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LOS ANGELES (Reuters) - A California man and his dog dug up a human skull, animal bones and doll fragments in his backyard, remains that anthropologists believe may have been part of an Afro-Caribbean rite, police said on Monday.
Detectives investigating the discovery in Yuba City have not ruled out the possibility of foul play, and are awaiting lab results on the skull's age, police spokeswoman Shawna Pavey said.
The Husky dog was digging obsessively in the backyard, prompting the man to help him dig. A week ago, they uncovered a bag containing the human skull and animal skeletal remains, as well as a ceramic pot and doll fragments, Yuba City police said.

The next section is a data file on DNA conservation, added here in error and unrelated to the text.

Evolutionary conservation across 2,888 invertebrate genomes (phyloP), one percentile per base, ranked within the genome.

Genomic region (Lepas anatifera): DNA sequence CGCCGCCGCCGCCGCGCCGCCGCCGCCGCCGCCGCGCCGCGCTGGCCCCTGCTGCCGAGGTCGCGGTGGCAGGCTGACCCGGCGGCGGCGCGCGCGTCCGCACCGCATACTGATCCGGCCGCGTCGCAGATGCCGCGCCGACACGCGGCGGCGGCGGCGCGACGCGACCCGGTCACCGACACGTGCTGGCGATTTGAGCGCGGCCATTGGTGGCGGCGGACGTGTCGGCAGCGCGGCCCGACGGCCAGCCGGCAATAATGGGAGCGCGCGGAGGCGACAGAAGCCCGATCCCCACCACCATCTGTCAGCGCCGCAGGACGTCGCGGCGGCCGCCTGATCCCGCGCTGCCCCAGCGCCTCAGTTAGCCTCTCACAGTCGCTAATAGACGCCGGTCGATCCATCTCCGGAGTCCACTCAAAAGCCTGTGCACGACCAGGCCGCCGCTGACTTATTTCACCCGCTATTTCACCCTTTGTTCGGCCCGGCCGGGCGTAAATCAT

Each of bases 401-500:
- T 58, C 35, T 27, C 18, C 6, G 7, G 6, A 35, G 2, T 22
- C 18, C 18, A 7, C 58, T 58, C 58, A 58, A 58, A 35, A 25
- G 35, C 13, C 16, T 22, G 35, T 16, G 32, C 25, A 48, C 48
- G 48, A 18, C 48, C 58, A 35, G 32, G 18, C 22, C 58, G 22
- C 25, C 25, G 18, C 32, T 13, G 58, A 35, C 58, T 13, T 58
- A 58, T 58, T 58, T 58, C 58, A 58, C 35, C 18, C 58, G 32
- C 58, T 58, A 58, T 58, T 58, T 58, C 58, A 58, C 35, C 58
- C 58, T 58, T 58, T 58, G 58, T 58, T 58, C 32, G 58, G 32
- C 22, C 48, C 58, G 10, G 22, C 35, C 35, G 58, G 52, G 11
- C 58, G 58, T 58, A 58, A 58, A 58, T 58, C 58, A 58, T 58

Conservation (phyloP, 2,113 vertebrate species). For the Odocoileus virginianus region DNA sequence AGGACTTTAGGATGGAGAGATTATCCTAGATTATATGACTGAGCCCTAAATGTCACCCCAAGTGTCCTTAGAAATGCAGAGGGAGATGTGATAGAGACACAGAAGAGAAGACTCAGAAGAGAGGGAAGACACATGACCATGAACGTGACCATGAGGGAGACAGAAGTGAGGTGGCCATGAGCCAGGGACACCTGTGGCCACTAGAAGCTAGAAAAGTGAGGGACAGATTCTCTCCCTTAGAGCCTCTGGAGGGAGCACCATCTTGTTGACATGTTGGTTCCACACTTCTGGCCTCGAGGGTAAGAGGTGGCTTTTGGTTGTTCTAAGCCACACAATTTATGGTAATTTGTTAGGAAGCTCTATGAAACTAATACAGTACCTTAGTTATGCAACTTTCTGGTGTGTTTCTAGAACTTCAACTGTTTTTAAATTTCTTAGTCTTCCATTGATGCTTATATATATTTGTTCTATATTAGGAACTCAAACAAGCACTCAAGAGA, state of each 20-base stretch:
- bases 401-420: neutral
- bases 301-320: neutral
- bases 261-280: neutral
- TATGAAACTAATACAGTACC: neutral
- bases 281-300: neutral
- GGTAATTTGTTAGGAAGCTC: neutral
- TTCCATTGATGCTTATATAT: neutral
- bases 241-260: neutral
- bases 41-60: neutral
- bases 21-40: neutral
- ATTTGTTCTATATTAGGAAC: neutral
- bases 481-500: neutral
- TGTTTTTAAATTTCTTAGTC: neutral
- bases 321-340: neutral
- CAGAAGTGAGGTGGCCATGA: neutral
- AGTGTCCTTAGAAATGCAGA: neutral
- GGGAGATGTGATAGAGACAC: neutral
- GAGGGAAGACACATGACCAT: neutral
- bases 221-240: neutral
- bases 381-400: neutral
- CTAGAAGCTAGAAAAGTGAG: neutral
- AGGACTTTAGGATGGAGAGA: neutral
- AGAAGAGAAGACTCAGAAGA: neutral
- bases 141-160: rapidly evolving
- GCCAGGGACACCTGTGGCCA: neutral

Nathaniel Oberman, who police say rents the home, told local television station KTXL that he immediately called police after realizing a human skull was among the jumble of items unearthed.
"There was like machetes, like horns with shells wrapped around it, a whole bunch of animal skulls, two coyote skulls, a goat skull and a bunch of bird skulls," Oberman told KTXL, a Fox affiliate.
Anthropologists called in to help with the investigation said the find might be related to Afro-Caribbean religious traditions, such as Santeria, police said.
A spokeswoman for California State University, Chico, confirmed the skull had been taken to an anthropology lab at the university, but she referred further questions to police.
Pavey said police were seeking to locate previous tenants of the home to find out if they know anything about the buried items.
Oberman told KTXL he only recently moved into the house.
Reporting by Alex Dobuzinskis; Editing by Cynthia Johnston and Sandra Maler